In the closing days of the May term, the Illinois Supreme Court agreed to clarify exactly what government officials may and may not do in closed sessions. The Court allowed a petition for leave to appeal in Board of Education of Springfield School District No. 186 v. The Attorney General of Illinois, a decision from the Fourth District.
Board began in late 2012 when the superintendent of the defendant school board sent the Board a letter inquiring about terminating his contract. The Board and the superintendent reached an agreement on the terms of his contractual release. The superintendent signed and dated the agreement, and during a closed meeting of the Board a few days later, the seven members of the Board signed the agreement, but did not date their signatures.
Nearly a month later, the Board posted the entire agreement on its website, four days prior to a scheduled March 5, 2013 meeting. An agenda item reflected that the Board would be voting on “the . . . Agreement” with the outgoing superintendent, but offered no further explanation. During the public meeting, the Board’s president called up the question of the agreement, and the Board approved it 6-1.
A few months later, allegations were brought to the attention of the Attorney General that the Board’s procedures had violated the Open Meetings Act (5 ILCS 120/1). The Board filed a complaint for administrative review. The Circuit Court concluded that the Attorney General had erred by concluding that the Board’s “final action” in terms of the Act occurred when the members signed the agreement, as opposed to when (during a public meeting) they voted on it. The court remanded the matter to the Board for a response to the AG’s second claim – that the Board had also violated the Act by failing to adequately explain in the public notice what it was doing. Following remand, the Attorney General issued a second opinion concluding that the Board’s public explanation of what it intended to do did indeed violate the Act. The matter then returned to the Circuit Court, which reversed the Attorney General’s administrative opinion.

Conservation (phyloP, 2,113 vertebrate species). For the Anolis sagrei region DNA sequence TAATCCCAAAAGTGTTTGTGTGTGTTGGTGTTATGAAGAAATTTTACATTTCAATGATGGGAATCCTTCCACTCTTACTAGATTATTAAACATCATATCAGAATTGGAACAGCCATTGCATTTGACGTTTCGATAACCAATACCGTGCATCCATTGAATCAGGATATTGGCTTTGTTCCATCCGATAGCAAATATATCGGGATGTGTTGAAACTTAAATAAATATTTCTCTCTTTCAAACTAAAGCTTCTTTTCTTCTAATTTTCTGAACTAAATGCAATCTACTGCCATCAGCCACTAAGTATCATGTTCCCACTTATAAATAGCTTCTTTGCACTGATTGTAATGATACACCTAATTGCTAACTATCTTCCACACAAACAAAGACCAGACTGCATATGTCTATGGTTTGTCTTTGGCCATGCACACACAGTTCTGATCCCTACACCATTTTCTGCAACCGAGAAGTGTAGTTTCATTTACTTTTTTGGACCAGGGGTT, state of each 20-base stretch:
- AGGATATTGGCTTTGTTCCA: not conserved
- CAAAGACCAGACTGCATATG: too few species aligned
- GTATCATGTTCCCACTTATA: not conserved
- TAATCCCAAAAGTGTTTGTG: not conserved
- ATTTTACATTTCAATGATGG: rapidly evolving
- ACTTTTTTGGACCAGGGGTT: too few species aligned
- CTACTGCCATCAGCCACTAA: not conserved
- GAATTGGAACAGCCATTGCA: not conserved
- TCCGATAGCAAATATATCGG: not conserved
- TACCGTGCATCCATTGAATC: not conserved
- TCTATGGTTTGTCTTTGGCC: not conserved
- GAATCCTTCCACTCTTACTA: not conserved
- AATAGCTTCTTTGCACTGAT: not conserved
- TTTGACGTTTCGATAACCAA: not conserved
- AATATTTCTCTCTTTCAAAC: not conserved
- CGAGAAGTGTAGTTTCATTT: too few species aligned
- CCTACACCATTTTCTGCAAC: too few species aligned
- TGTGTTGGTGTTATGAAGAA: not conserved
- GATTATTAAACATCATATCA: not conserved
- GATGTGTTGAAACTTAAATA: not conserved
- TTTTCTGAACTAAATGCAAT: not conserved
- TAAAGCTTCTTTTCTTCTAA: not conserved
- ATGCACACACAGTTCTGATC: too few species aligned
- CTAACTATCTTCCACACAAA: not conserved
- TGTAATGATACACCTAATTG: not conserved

The Fourth District unanimously affirmed. The Court began by noting that although the Act permits closed meetings to discuss “appointment, employment, compensation, discipline, or dismissal of specific employees,” the Act bars the taking of “final action” at a closed meeting. Any “final action” must be “preceded by a public recital of the nature of the matter being considered and other information that will inform the public of the business being conducted.” (5 ILCS 120/2(e).)
The court rejected the Attorney General’s claim that the Board had taken “final action” within the meaning of the Act when the Board members signed the agreement, citing several earlier cases holding that so long as a final and binding vote is taken in public session, signing a document is not “final action.” Nor was the Board’s explanation of its intentions insufficient to inform the public “of the nature of the matter being considered,” according to the Court. The Court noted that the AG had not explained what further information the Board, in its view, should have provided, and found that the AG’s argument imposed a greater burden on public entities than the plain language of the statute requires.
We expect Board of Education to be decided this winter.